Penetrating intracranial nail-gun injury to the middle cerebral artery: A successful primary repair.

Isaacs AM, Yuh SJ, Hurlbert RJ, Mitha AP - Surg Neurol Int (2015)

Anterior-Posterior and lateral skull X-rays showing an 8.7 cm nail projecting over the right temporal region, with apparent intracranial extension. No discrete calvarial fractures are detected
© Copyright Policy - open-access
Related In: Results  -  Collection

License
Show All Figures
getmorefigures.php?uid=PMC4596057&req=5

Figure 1: Anterior-Posterior and lateral skull X-rays showing an 8.7 cm nail projecting over the right temporal region, with apparent intracranial extension. No discrete calvarial fractures are detected
Mentions: A 26-year-old male with no prior medical illnesses presented to hospital after apparently accidentally shooting himself with a nail-gun. He reportedly tripped while helping a friend with work on a deck, triggering the nail-gun during the fall. The patient denied any loss of consciousness, headaches, or seizure-like activity. He was initially assessed in a peripheral hospital Emergency Department where plain skull X-rays revealed a nail traversing the temporal bone [Figure 1]. Subsequently, he was transferred to our neurosurgical service for further evaluation and management.

Bottom Line: Initial imaging revealed that the nail had penetrated the cranium and suggested the vasculature to be intact.However, due to the proximity of the nail to the circle of Willis the operative approach was tailored in anticipation of a vascular injury.Intraoperatively removal of the foreign body demonstrated a laceration to the M1 branch of the middle cerebral artery (MCA), which was successfully repaired.

View Article: PubMed Central - PubMed

Affiliation: Division of Neurosurgery, University of Calgary, Calgary, Alberta, Canada.

ABSTRACT

Background: Penetrating nail-gun injuries to the head are rare, however, the incidence has been gradually rising over the last decade. While there is a large volume of case reports in the literature, there are only a few incidences of cerebrovascular injury. We present a case of a patient with a nail-gun injury to the brain, which compromised the cerebral vasculature. In this article, we present the case, incidence, pathology, and a brief literature review of penetrating nail-gun injuries to highlight the principles of management pertaining to penetration of cerebrovascular structures.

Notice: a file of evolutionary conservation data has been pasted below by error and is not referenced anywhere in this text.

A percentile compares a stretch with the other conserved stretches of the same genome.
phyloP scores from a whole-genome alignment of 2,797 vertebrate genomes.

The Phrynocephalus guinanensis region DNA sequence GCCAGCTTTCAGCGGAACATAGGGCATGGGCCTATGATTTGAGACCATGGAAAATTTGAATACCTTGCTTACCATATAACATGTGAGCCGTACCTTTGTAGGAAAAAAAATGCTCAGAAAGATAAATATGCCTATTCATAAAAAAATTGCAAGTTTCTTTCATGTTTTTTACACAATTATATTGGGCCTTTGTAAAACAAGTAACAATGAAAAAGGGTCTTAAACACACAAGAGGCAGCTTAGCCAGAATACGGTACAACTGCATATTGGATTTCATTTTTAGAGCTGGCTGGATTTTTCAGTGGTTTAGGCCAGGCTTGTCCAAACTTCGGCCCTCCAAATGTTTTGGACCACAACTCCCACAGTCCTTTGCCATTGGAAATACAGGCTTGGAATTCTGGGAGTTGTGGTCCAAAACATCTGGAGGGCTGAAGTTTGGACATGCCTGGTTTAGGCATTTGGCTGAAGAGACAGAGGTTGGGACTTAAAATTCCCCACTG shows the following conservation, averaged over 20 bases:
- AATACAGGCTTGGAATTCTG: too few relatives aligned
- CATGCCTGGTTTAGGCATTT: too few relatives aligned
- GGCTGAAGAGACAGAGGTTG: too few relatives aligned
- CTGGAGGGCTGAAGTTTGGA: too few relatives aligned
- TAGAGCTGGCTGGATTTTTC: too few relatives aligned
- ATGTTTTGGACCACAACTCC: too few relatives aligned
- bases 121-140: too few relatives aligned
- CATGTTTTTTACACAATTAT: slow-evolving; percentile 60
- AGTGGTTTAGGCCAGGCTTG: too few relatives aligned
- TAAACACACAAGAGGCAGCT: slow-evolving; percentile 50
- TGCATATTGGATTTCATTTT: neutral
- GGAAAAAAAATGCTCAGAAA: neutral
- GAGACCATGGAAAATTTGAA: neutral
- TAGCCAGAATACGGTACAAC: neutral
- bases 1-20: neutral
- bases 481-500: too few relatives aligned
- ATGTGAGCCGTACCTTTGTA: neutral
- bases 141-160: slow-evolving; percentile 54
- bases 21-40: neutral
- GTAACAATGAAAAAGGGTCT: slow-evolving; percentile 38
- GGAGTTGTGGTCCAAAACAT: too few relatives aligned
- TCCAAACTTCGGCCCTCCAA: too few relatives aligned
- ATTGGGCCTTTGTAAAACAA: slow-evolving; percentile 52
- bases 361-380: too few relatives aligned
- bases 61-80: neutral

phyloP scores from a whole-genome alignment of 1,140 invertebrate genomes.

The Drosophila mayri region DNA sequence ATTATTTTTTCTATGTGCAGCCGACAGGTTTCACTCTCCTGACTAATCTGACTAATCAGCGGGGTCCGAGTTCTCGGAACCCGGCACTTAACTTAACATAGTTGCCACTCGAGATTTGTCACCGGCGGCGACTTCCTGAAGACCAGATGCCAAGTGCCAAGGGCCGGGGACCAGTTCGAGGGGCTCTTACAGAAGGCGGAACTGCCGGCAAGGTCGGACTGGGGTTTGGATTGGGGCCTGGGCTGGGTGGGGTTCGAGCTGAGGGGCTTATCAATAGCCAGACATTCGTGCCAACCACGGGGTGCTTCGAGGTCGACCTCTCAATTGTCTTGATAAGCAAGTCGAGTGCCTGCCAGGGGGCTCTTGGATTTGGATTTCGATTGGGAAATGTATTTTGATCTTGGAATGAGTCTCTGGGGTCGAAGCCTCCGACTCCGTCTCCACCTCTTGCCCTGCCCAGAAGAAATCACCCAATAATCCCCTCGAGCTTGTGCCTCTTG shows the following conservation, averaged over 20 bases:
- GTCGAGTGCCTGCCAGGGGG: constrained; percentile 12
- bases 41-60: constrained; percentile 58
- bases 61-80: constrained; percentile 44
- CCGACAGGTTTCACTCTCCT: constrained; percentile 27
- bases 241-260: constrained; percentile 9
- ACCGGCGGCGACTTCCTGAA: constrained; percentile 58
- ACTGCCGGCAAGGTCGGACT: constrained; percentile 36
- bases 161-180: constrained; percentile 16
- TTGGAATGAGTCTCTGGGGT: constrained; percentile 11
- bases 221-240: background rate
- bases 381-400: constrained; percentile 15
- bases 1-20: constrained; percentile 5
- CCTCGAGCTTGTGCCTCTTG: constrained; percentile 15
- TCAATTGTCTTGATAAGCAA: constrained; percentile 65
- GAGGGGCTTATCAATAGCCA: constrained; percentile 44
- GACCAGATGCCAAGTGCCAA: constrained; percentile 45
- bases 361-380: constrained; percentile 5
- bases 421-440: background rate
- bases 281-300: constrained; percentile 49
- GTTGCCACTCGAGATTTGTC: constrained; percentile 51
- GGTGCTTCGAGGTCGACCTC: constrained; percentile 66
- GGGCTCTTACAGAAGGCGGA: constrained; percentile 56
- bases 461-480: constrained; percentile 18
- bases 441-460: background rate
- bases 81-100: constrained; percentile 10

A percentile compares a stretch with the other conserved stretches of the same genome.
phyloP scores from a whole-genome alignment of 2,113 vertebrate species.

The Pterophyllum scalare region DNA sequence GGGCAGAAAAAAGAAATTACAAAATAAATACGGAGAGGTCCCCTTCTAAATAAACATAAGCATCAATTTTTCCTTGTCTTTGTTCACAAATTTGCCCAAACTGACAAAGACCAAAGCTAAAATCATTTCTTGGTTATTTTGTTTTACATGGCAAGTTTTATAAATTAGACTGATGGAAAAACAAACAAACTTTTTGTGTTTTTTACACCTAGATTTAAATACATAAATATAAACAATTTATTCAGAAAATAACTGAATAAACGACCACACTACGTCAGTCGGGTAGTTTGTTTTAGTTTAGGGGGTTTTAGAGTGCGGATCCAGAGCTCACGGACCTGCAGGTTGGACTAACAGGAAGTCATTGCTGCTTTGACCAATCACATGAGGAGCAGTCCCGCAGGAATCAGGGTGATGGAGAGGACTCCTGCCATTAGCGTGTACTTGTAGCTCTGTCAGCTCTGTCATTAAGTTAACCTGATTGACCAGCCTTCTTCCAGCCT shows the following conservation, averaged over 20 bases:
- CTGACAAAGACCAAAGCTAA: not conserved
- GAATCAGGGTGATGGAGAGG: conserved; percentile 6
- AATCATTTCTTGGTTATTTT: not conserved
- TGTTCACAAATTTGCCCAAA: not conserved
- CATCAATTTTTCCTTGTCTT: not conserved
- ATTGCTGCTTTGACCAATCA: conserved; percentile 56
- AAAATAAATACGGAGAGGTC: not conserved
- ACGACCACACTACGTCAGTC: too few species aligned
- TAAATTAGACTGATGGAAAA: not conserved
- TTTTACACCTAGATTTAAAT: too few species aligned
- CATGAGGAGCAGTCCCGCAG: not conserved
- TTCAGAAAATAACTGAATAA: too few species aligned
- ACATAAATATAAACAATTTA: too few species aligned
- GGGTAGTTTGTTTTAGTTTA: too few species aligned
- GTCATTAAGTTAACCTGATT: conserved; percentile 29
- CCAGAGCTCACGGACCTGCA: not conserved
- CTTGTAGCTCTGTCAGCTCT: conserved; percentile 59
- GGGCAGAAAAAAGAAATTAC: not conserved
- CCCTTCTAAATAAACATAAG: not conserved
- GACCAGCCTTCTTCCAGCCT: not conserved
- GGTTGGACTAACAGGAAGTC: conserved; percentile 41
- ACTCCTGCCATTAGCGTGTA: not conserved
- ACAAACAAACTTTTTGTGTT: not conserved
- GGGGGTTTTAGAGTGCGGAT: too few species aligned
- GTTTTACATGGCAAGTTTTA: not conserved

Case description: A 26-year-old male presented with a penetrating nail-gun injury to his head. There were no neurological deficits. Initial imaging revealed that the nail had penetrated the cranium and suggested the vasculature to be intact. However, due to the proximity of the nail to the circle of Willis the operative approach was tailored in anticipation of a vascular injury. Intraoperatively removal of the foreign body demonstrated a laceration to the M1 branch of the middle cerebral artery (MCA), which was successfully repaired.

Conclusion: To our knowledge, this is the first reported case of a vascular arterial injury to the MCA from a nail-gun injury. It is imperative to have a high clinical suspicion for cerebrovascular compromise in penetrating nail-gun injuries even when conventional imaging suggests otherwise.

No MeSH data available.


Related in: MedlinePlus